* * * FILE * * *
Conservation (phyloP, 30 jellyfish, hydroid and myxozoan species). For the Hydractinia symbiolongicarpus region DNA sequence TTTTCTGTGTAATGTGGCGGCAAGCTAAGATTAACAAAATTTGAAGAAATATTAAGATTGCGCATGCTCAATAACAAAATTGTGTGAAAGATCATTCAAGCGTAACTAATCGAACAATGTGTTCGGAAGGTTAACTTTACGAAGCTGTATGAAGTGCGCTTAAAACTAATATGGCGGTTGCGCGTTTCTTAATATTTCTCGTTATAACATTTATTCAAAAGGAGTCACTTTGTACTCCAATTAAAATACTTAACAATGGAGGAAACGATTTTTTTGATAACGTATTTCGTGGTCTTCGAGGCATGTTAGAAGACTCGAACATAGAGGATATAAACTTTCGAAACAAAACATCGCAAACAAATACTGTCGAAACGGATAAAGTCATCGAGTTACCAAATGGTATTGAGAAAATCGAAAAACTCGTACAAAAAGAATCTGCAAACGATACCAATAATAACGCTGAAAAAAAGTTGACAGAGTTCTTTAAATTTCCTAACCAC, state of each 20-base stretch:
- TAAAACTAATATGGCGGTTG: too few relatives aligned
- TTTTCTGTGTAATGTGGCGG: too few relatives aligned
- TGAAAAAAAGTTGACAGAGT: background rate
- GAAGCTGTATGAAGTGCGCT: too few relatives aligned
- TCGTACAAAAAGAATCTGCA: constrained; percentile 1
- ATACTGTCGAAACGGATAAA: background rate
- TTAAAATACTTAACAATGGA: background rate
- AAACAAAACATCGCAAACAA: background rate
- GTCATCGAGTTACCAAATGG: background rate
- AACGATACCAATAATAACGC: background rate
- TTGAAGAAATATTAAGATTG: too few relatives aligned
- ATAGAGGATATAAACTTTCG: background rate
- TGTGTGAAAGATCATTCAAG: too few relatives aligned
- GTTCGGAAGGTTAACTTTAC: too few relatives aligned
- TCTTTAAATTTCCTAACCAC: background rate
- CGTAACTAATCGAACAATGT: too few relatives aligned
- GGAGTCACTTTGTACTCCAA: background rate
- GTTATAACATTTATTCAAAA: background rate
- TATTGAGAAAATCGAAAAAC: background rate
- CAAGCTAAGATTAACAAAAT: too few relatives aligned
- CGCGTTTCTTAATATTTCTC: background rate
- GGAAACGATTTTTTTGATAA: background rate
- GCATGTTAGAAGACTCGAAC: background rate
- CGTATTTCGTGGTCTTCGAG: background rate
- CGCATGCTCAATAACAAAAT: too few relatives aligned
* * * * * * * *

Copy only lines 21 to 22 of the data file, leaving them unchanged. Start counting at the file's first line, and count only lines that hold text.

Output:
- CAAGCTAAGATTAACAAAAT: too few relatives aligned
- CGCGTTTCTTAATATTTCTC: background rate